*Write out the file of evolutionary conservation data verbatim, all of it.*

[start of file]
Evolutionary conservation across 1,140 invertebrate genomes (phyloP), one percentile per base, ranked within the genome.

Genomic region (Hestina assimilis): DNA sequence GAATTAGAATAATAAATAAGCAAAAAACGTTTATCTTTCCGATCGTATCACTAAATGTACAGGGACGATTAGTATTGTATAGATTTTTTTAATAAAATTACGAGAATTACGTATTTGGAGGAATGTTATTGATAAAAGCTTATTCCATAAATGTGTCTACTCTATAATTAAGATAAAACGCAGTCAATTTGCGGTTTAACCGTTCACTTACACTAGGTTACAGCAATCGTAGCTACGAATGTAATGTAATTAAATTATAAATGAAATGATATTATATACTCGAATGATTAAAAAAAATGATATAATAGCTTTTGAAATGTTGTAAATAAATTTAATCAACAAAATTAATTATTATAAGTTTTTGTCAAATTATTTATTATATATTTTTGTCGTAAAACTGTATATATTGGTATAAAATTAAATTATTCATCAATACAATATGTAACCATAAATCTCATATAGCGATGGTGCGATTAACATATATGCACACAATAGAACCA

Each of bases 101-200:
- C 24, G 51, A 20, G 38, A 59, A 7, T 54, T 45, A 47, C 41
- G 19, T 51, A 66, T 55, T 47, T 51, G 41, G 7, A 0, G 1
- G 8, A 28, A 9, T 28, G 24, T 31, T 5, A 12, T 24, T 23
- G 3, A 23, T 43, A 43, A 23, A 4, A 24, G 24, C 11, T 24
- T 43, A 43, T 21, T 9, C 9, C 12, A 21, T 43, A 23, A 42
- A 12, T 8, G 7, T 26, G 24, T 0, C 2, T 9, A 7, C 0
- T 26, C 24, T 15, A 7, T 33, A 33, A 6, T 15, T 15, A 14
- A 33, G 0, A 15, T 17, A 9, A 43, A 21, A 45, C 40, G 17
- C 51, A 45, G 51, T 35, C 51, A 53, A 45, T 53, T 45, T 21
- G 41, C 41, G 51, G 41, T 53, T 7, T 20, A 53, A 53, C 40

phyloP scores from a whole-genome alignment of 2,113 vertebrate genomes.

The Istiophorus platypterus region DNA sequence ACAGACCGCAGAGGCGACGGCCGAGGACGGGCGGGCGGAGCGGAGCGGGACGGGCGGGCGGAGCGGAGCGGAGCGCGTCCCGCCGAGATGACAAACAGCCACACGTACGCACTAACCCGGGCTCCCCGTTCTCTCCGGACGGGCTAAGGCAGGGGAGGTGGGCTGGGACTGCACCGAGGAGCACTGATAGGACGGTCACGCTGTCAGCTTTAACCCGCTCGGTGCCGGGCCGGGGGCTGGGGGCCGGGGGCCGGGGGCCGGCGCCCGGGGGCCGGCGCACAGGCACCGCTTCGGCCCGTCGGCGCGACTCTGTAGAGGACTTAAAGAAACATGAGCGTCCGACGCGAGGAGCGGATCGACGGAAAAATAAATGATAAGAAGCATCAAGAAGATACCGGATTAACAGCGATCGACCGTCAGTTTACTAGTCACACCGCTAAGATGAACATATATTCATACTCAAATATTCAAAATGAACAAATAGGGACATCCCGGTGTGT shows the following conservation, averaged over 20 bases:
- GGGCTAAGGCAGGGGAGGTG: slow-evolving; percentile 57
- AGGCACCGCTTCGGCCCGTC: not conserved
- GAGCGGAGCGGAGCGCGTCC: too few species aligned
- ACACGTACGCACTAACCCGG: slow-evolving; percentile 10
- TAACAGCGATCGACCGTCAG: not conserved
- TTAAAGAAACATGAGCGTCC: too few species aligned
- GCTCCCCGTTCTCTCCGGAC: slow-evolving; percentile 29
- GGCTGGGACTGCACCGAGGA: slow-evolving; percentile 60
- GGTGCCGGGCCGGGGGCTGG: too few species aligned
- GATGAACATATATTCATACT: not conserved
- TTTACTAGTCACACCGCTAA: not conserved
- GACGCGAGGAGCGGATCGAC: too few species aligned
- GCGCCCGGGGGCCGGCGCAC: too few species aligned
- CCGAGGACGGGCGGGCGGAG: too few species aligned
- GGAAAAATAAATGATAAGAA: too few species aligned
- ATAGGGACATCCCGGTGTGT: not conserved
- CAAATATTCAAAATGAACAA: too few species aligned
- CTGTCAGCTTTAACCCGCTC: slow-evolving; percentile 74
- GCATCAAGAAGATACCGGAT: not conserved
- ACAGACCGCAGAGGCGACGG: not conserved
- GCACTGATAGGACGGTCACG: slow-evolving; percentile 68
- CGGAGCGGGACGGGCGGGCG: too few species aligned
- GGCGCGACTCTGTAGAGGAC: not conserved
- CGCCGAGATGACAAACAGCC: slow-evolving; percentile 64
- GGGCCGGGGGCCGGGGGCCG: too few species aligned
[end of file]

Evolutionary conservation across 1,140 invertebrate genomes (phyloP), one percentile per base, ranked within the genome.

Genomic region (Hestina assimilis): DNA sequence GAATTAGAATAATAAATAAGCAAAAAACGTTTATCTTTCCGATCGTATCACTAAATGTACAGGGACGATTAGTATTGTATAGATTTTTTTAATAAAATTACGAGAATTACGTATTTGGAGGAATGTTATTGATAAAAGCTTATTCCATAAATGTGTCTACTCTATAATTAAGATAAAACGCAGTCAATTTGCGGTTTAACCGTTCACTTACACTAGGTTACAGCAATCGTAGCTACGAATGTAATGTAATTAAATTATAAATGAAATGATATTATATACTCGAATGATTAAAAAAAATGATATAATAGCTTTTGAAATGTTGTAAATAAATTTAATCAACAAAATTAATTATTATAAGTTTTTGTCAAATTATTTATTATATATTTTTGTCGTAAAACTGTATATATTGGTATAAAATTAAATTATTCATCAATACAATATGTAACCATAAATCTCATATAGCGATGGTGCGATTAACATATATGCACACAATAGAACCA

Each of bases 101-200:
- C 24, G 51, A 20, G 38, A 59, A 7, T 54, T 45, A 47, C 41
- G 19, T 51, A 66, T 55, T 47, T 51, G 41, G 7, A 0, G 1
- G 8, A 28, A 9, T 28, G 24, T 31, T 5, A 12, T 24, T 23
- G 3, A 23, T 43, A 43, A 23, A 4, A 24, G 24, C 11, T 24
- T 43, A 43, T 21, T 9, C 9, C 12, A 21, T 43, A 23, A 42
- A 12, T 8, G 7, T 26, G 24, T 0, C 2, T 9, A 7, C 0
- T 26, C 24, T 15, A 7, T 33, A 33, A 6, T 15, T 15, A 14
- A 33, G 0, A 15, T 17, A 9, A 43, A 21, A 45, C 40, G 17
- C 51, A 45, G 51, T 35, C 51, A 53, A 45, T 53, T 45, T 21
- G 41, C 41, G 51, G 41, T 53, T 7, T 20, A 53, A 53, C 40

phyloP scores from a whole-genome alignment of 2,113 vertebrate genomes.

The Istiophorus platypterus region DNA sequence ACAGACCGCAGAGGCGACGGCCGAGGACGGGCGGGCGGAGCGGAGCGGGACGGGCGGGCGGAGCGGAGCGGAGCGCGTCCCGCCGAGATGACAAACAGCCACACGTACGCACTAACCCGGGCTCCCCGTTCTCTCCGGACGGGCTAAGGCAGGGGAGGTGGGCTGGGACTGCACCGAGGAGCACTGATAGGACGGTCACGCTGTCAGCTTTAACCCGCTCGGTGCCGGGCCGGGGGCTGGGGGCCGGGGGCCGGGGGCCGGCGCCCGGGGGCCGGCGCACAGGCACCGCTTCGGCCCGTCGGCGCGACTCTGTAGAGGACTTAAAGAAACATGAGCGTCCGACGCGAGGAGCGGATCGACGGAAAAATAAATGATAAGAAGCATCAAGAAGATACCGGATTAACAGCGATCGACCGTCAGTTTACTAGTCACACCGCTAAGATGAACATATATTCATACTCAAATATTCAAAATGAACAAATAGGGACATCCCGGTGTGT shows the following conservation, averaged over 20 bases:
- GGGCTAAGGCAGGGGAGGTG: slow-evolving; percentile 57
- AGGCACCGCTTCGGCCCGTC: not conserved
- GAGCGGAGCGGAGCGCGTCC: too few species aligned
- ACACGTACGCACTAACCCGG: slow-evolving; percentile 10
- TAACAGCGATCGACCGTCAG: not conserved
- TTAAAGAAACATGAGCGTCC: too few species aligned
- GCTCCCCGTTCTCTCCGGAC: slow-evolving; percentile 29
- GGCTGGGACTGCACCGAGGA: slow-evolving; percentile 60
- GGTGCCGGGCCGGGGGCTGG: too few species aligned
- GATGAACATATATTCATACT: not conserved
- TTTACTAGTCACACCGCTAA: not conserved
- GACGCGAGGAGCGGATCGAC: too few species aligned
- GCGCCCGGGGGCCGGCGCAC: too few species aligned
- CCGAGGACGGGCGGGCGGAG: too few species aligned
- GGAAAAATAAATGATAAGAA: too few species aligned
- ATAGGGACATCCCGGTGTGT: not conserved
- CAAATATTCAAAATGAACAA: too few species aligned
- CTGTCAGCTTTAACCCGCTC: slow-evolving; percentile 74
- GCATCAAGAAGATACCGGAT: not conserved
- ACAGACCGCAGAGGCGACGG: not conserved
- GCACTGATAGGACGGTCACG: slow-evolving; percentile 68
- CGGAGCGGGACGGGCGGGCG: too few species aligned
- GGCGCGACTCTGTAGAGGAC: not conserved
- CGCCGAGATGACAAACAGCC: slow-evolving; percentile 64
- GGGCCGGGGGCCGGGGGCCG: too few species aligned